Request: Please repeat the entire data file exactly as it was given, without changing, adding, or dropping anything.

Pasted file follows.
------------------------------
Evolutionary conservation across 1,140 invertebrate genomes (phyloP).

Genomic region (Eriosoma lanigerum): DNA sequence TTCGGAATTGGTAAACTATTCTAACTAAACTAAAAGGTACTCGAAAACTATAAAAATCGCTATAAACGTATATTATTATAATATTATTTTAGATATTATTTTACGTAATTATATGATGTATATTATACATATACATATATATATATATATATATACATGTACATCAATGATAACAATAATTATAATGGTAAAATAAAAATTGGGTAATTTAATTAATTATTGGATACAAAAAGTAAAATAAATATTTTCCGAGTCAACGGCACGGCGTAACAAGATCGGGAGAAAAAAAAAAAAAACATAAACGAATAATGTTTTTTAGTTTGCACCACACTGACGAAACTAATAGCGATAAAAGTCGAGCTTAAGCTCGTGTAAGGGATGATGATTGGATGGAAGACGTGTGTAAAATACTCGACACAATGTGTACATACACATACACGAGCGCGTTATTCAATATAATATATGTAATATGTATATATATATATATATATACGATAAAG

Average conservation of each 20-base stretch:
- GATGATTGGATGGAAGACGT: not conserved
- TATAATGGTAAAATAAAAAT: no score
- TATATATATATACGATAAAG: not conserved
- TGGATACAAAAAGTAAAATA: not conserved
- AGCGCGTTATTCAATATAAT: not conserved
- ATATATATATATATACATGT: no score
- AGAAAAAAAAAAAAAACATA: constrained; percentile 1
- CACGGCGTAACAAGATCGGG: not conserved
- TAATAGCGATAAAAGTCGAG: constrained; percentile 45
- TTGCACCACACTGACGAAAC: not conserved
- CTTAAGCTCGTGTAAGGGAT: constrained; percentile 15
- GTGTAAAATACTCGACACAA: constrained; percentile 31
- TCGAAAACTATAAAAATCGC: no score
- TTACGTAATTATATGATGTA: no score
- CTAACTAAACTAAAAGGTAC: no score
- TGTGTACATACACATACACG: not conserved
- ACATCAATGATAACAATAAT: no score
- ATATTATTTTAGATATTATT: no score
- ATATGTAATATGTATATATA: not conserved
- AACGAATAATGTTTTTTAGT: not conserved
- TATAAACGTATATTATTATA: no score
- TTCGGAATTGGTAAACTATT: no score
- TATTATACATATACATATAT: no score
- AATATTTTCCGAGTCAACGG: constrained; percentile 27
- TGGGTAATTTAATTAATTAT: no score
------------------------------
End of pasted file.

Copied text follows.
Evolutionary conservation across 1,140 invertebrate genomes (phyloP).

Genomic region (Eriosoma lanigerum): DNA sequence TTCGGAATTGGTAAACTATTCTAACTAAACTAAAAGGTACTCGAAAACTATAAAAATCGCTATAAACGTATATTATTATAATATTATTTTAGATATTATTTTACGTAATTATATGATGTATATTATACATATACATATATATATATATATATATACATGTACATCAATGATAACAATAATTATAATGGTAAAATAAAAATTGGGTAATTTAATTAATTATTGGATACAAAAAGTAAAATAAATATTTTCCGAGTCAACGGCACGGCGTAACAAGATCGGGAGAAAAAAAAAAAAAACATAAACGAATAATGTTTTTTAGTTTGCACCACACTGACGAAACTAATAGCGATAAAAGTCGAGCTTAAGCTCGTGTAAGGGATGATGATTGGATGGAAGACGTGTGTAAAATACTCGACACAATGTGTACATACACATACACGAGCGCGTTATTCAATATAATATATGTAATATGTATATATATATATATATATACGATAAAG

Average conservation of each 20-base stretch:
- GATGATTGGATGGAAGACGT: not conserved
- TATAATGGTAAAATAAAAAT: no score
- TATATATATATACGATAAAG: not conserved
- TGGATACAAAAAGTAAAATA: not conserved
- AGCGCGTTATTCAATATAAT: not conserved
- ATATATATATATATACATGT: no score
- AGAAAAAAAAAAAAAACATA: constrained; percentile 1
- CACGGCGTAACAAGATCGGG: not conserved
- TAATAGCGATAAAAGTCGAG: constrained; percentile 45
- TTGCACCACACTGACGAAAC: not conserved
- CTTAAGCTCGTGTAAGGGAT: constrained; percentile 15
- GTGTAAAATACTCGACACAA: constrained; percentile 31
- TCGAAAACTATAAAAATCGC: no score
- TTACGTAATTATATGATGTA: no score
- CTAACTAAACTAAAAGGTAC: no score
- TGTGTACATACACATACACG: not conserved
- ACATCAATGATAACAATAAT: no score
- ATATTATTTTAGATATTATT: no score
- ATATGTAATATGTATATATA: not conserved
- AACGAATAATGTTTTTTAGT: not conserved
- TATAAACGTATATTATTATA: no score
- TTCGGAATTGGTAAACTATT: no score
- TATTATACATATACATATAT: no score
- AATATTTTCCGAGTCAACGG: constrained; percentile 27
- TGGGTAATTTAATTAATTAT: no score